Fenbendazole is an anti-parasitic drug used to treat parasitic worms in most animals and, based on research reports from the European Medicines Agency, seems to be generally safe for humans to ingest. In fact, many cancer patients and survivors use animal anthelmintics (like fenbendazole) to support their treatments or prevent the recurrence of their tumors.
It is a well-known fact that anthelmintics have been shown to exhibit anti-cancer properties in laboratory tests. A number of scientists have found that these medications reactivate the p53 gene in cancer cells and inhibit tumor growth. The p53 gene is also known as the Genome Guardian and is believed to be responsible for controlling the progression of all cell processes, including the development of malignancies.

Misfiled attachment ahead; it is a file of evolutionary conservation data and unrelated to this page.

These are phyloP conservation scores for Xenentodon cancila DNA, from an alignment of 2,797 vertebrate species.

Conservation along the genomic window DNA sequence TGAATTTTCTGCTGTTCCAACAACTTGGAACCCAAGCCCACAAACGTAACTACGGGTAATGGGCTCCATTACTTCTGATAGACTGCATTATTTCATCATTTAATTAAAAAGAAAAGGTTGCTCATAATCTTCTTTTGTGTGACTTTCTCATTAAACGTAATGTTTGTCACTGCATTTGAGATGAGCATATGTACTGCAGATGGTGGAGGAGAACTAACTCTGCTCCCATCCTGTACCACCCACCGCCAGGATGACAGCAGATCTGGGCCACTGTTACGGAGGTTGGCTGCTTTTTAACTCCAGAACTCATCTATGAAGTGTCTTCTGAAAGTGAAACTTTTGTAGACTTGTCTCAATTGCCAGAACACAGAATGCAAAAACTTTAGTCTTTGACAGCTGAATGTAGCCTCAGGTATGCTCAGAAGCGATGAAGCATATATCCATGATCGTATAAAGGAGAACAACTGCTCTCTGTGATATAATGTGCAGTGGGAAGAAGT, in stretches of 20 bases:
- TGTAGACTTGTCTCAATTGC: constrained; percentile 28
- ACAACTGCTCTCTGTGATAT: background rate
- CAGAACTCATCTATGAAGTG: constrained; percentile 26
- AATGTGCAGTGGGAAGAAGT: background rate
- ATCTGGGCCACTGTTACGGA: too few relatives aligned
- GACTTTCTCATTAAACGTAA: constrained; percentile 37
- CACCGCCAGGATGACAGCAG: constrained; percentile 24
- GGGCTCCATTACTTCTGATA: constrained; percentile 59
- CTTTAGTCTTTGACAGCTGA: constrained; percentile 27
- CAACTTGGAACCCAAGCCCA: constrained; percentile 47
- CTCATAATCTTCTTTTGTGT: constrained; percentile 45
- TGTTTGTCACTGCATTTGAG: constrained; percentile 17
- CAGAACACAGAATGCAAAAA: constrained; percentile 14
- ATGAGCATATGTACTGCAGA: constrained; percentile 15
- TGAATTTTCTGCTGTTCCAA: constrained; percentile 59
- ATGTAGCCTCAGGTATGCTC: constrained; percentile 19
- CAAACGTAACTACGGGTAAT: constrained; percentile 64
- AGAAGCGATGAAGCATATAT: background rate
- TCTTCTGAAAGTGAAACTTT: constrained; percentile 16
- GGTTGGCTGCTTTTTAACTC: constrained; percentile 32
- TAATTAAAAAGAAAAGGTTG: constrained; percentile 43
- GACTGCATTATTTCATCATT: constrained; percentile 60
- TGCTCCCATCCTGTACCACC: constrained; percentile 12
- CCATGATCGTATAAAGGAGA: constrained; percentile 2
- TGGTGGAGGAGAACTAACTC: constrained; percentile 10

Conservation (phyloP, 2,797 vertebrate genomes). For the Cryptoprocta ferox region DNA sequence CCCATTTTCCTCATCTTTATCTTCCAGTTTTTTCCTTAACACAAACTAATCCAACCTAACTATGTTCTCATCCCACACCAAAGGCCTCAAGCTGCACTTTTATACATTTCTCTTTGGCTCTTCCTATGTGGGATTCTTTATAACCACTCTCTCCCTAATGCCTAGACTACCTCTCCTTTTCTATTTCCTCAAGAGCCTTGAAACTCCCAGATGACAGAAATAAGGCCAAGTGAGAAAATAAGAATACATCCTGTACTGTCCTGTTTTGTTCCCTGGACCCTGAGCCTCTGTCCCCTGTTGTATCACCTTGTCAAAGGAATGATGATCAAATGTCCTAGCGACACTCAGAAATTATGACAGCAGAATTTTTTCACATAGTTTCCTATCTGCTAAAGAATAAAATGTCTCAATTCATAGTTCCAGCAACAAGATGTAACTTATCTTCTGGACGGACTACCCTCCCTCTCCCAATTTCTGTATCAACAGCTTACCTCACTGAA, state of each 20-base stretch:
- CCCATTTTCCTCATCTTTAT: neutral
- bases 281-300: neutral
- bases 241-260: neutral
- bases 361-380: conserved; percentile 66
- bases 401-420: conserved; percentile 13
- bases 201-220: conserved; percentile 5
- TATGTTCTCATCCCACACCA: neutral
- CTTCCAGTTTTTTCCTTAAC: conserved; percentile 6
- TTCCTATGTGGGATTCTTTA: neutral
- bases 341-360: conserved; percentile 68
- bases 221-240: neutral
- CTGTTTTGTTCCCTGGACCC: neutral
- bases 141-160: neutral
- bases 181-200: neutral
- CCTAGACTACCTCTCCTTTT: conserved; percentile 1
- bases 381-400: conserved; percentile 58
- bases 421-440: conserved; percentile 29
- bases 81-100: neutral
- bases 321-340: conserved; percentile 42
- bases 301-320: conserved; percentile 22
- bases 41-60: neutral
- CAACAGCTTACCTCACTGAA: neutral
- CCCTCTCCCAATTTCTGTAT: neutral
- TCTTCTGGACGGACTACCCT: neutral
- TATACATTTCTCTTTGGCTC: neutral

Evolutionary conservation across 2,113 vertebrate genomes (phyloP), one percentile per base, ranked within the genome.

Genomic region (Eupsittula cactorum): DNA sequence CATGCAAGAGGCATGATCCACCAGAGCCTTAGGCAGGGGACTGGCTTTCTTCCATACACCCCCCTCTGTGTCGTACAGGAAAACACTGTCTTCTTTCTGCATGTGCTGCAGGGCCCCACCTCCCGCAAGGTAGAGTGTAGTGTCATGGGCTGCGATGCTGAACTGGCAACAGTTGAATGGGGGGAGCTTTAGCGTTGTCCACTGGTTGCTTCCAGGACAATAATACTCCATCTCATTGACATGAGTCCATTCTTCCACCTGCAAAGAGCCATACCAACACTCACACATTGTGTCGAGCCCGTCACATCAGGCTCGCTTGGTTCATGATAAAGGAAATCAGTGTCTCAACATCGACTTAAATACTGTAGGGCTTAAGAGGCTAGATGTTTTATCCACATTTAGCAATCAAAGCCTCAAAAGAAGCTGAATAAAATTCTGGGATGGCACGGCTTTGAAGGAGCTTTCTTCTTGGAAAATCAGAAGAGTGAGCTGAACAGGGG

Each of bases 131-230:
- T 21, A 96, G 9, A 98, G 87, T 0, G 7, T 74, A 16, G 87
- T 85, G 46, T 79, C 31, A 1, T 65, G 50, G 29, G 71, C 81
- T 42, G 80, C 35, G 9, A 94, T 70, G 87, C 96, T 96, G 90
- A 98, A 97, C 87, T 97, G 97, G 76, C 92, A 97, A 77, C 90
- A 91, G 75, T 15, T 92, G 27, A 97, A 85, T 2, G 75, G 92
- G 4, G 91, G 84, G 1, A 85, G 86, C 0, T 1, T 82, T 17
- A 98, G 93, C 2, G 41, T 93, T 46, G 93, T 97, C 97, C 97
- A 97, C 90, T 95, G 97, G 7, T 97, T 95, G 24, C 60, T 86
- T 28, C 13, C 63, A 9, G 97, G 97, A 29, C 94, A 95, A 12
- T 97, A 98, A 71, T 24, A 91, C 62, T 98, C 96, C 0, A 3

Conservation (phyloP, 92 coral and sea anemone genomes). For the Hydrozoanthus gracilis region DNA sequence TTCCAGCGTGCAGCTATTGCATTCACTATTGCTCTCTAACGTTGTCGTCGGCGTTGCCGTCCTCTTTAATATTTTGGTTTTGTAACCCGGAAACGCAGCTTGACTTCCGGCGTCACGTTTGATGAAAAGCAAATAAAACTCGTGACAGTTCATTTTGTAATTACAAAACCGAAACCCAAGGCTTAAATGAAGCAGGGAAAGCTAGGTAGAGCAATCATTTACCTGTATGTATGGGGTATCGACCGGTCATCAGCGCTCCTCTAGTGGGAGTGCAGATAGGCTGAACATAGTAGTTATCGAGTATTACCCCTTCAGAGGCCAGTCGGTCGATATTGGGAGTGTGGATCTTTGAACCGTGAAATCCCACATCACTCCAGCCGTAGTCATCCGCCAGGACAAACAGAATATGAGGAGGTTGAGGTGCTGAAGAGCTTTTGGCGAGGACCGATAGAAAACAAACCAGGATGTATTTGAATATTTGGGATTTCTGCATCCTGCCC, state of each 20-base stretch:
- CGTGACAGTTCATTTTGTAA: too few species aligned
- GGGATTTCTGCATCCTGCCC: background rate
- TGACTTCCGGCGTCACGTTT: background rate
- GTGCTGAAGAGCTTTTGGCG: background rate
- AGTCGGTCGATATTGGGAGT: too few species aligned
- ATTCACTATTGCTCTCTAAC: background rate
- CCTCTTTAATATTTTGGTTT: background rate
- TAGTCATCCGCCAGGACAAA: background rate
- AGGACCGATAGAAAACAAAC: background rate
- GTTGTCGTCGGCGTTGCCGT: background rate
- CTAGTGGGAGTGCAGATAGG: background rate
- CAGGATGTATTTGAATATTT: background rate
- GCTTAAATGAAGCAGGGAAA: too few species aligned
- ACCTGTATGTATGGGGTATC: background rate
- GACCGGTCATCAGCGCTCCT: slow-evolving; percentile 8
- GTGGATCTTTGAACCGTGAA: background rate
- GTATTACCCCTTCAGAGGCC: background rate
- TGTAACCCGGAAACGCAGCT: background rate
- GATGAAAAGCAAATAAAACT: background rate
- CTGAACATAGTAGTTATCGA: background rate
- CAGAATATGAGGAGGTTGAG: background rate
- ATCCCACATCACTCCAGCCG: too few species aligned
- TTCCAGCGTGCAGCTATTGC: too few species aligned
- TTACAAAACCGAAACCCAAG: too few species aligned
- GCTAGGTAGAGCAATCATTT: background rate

However, turning these lab findings into a viable cancer treatment is an enormous task. This is largely due to the high cost of developing and testing new drugs. In recent months, it has been revealed that fenbendazole, an inexpensive and widely available anti-parasitic drug, may be effective in the battle against cancer.
Given the widespread extra-label use of fenbendazole in pheasants and the potential for human consumption of these tissues, it is important to evaluate the risk associated with consuming pheasant tissue treated with this drug. To assess this risk, we performed a stochastic model to determine the sensitivity of different residue limits. This was achieved by determining how much pheasant tissue a person would need to consume daily to reach toxicologically meaningful concentrations of fenbendazole sulfone. This information was then compared to FDA and EMA liver tolerances for fenbendazole and pheasant liver metabolites, along with New Zealand and Japan duck liver tolerances for fenbendazole sulfone in pheasants. fenbendazole for humans